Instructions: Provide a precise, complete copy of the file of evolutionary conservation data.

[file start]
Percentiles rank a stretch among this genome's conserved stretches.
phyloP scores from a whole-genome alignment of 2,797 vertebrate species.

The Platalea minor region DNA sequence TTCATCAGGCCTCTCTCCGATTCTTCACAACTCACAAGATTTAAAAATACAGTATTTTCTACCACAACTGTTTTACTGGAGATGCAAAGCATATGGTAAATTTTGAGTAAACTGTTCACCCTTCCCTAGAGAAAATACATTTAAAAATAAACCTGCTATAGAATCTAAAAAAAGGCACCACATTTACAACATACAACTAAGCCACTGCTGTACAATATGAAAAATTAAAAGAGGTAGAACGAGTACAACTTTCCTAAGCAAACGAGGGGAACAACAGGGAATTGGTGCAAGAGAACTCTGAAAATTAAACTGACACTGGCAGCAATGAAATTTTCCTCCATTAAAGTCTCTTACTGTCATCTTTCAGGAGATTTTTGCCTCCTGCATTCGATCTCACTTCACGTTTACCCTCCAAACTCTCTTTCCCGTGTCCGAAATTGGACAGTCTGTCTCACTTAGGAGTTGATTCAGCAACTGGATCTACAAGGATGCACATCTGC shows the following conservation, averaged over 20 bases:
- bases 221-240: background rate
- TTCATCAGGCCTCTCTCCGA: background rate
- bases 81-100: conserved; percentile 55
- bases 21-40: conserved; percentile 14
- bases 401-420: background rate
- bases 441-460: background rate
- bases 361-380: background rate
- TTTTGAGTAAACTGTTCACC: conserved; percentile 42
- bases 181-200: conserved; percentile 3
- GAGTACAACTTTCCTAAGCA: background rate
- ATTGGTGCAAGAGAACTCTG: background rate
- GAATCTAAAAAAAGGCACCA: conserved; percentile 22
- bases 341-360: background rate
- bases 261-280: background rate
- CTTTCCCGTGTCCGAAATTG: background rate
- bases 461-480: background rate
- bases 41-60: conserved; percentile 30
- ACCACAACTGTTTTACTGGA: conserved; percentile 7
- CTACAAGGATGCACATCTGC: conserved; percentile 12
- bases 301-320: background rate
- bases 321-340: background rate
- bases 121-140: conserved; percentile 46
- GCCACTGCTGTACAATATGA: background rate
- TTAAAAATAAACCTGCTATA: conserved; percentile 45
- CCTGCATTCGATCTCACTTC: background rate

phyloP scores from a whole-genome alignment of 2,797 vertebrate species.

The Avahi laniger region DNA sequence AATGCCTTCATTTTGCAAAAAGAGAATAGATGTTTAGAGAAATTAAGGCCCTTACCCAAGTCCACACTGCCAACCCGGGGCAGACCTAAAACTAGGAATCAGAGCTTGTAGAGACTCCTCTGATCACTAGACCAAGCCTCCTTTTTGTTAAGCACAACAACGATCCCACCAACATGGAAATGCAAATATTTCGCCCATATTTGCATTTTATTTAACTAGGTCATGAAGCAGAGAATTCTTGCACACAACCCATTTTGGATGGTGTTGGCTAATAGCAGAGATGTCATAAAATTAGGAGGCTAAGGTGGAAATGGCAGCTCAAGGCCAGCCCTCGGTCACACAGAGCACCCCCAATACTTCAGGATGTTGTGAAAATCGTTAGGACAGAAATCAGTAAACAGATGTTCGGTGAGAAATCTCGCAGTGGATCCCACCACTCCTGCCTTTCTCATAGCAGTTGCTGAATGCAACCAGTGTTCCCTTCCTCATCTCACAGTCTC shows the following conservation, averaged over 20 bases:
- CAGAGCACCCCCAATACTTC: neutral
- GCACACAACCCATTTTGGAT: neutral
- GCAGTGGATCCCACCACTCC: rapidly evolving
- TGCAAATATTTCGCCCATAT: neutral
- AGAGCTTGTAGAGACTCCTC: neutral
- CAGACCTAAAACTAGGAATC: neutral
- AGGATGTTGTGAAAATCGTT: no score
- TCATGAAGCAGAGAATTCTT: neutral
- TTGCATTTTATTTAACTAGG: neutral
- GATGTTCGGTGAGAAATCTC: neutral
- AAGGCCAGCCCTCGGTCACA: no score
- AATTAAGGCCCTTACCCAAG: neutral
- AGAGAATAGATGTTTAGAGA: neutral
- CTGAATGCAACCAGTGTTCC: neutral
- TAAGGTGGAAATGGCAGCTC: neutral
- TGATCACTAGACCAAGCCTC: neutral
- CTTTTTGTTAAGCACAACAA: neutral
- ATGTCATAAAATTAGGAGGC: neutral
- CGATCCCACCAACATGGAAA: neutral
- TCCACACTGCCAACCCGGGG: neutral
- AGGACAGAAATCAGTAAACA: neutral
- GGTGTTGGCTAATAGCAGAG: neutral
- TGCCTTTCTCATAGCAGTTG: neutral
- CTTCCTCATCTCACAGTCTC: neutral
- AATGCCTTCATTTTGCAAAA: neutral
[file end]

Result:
Percentiles rank a stretch among this genome's conserved stretches.
phyloP scores from a whole-genome alignment of 2,797 vertebrate species.

The Platalea minor region DNA sequence TTCATCAGGCCTCTCTCCGATTCTTCACAACTCACAAGATTTAAAAATACAGTATTTTCTACCACAACTGTTTTACTGGAGATGCAAAGCATATGGTAAATTTTGAGTAAACTGTTCACCCTTCCCTAGAGAAAATACATTTAAAAATAAACCTGCTATAGAATCTAAAAAAAGGCACCACATTTACAACATACAACTAAGCCACTGCTGTACAATATGAAAAATTAAAAGAGGTAGAACGAGTACAACTTTCCTAAGCAAACGAGGGGAACAACAGGGAATTGGTGCAAGAGAACTCTGAAAATTAAACTGACACTGGCAGCAATGAAATTTTCCTCCATTAAAGTCTCTTACTGTCATCTTTCAGGAGATTTTTGCCTCCTGCATTCGATCTCACTTCACGTTTACCCTCCAAACTCTCTTTCCCGTGTCCGAAATTGGACAGTCTGTCTCACTTAGGAGTTGATTCAGCAACTGGATCTACAAGGATGCACATCTGC shows the following conservation, averaged over 20 bases:
- bases 221-240: background rate
- TTCATCAGGCCTCTCTCCGA: background rate
- bases 81-100: conserved; percentile 55
- bases 21-40: conserved; percentile 14
- bases 401-420: background rate
- bases 441-460: background rate
- bases 361-380: background rate
- TTTTGAGTAAACTGTTCACC: conserved; percentile 42
- bases 181-200: conserved; percentile 3
- GAGTACAACTTTCCTAAGCA: background rate
- ATTGGTGCAAGAGAACTCTG: background rate
- GAATCTAAAAAAAGGCACCA: conserved; percentile 22
- bases 341-360: background rate
- bases 261-280: background rate
- CTTTCCCGTGTCCGAAATTG: background rate
- bases 461-480: background rate
- bases 41-60: conserved; percentile 30
- ACCACAACTGTTTTACTGGA: conserved; percentile 7
- CTACAAGGATGCACATCTGC: conserved; percentile 12
- bases 301-320: background rate
- bases 321-340: background rate
- bases 121-140: conserved; percentile 46
- GCCACTGCTGTACAATATGA: background rate
- TTAAAAATAAACCTGCTATA: conserved; percentile 45
- CCTGCATTCGATCTCACTTC: background rate

phyloP scores from a whole-genome alignment of 2,797 vertebrate species.

The Avahi laniger region DNA sequence AATGCCTTCATTTTGCAAAAAGAGAATAGATGTTTAGAGAAATTAAGGCCCTTACCCAAGTCCACACTGCCAACCCGGGGCAGACCTAAAACTAGGAATCAGAGCTTGTAGAGACTCCTCTGATCACTAGACCAAGCCTCCTTTTTGTTAAGCACAACAACGATCCCACCAACATGGAAATGCAAATATTTCGCCCATATTTGCATTTTATTTAACTAGGTCATGAAGCAGAGAATTCTTGCACACAACCCATTTTGGATGGTGTTGGCTAATAGCAGAGATGTCATAAAATTAGGAGGCTAAGGTGGAAATGGCAGCTCAAGGCCAGCCCTCGGTCACACAGAGCACCCCCAATACTTCAGGATGTTGTGAAAATCGTTAGGACAGAAATCAGTAAACAGATGTTCGGTGAGAAATCTCGCAGTGGATCCCACCACTCCTGCCTTTCTCATAGCAGTTGCTGAATGCAACCAGTGTTCCCTTCCTCATCTCACAGTCTC shows the following conservation, averaged over 20 bases:
- CAGAGCACCCCCAATACTTC: neutral
- GCACACAACCCATTTTGGAT: neutral
- GCAGTGGATCCCACCACTCC: rapidly evolving
- TGCAAATATTTCGCCCATAT: neutral
- AGAGCTTGTAGAGACTCCTC: neutral
- CAGACCTAAAACTAGGAATC: neutral
- AGGATGTTGTGAAAATCGTT: no score
- TCATGAAGCAGAGAATTCTT: neutral
- TTGCATTTTATTTAACTAGG: neutral
- GATGTTCGGTGAGAAATCTC: neutral
- AAGGCCAGCCCTCGGTCACA: no score
- AATTAAGGCCCTTACCCAAG: neutral
- AGAGAATAGATGTTTAGAGA: neutral
- CTGAATGCAACCAGTGTTCC: neutral
- TAAGGTGGAAATGGCAGCTC: neutral
- TGATCACTAGACCAAGCCTC: neutral
- CTTTTTGTTAAGCACAACAA: neutral
- ATGTCATAAAATTAGGAGGC: neutral
- CGATCCCACCAACATGGAAA: neutral
- TCCACACTGCCAACCCGGGG: neutral
- AGGACAGAAATCAGTAAACA: neutral
- GGTGTTGGCTAATAGCAGAG: neutral
- TGCCTTTCTCATAGCAGTTG: neutral
- CTTCCTCATCTCACAGTCTC: neutral
- AATGCCTTCATTTTGCAAAA: neutral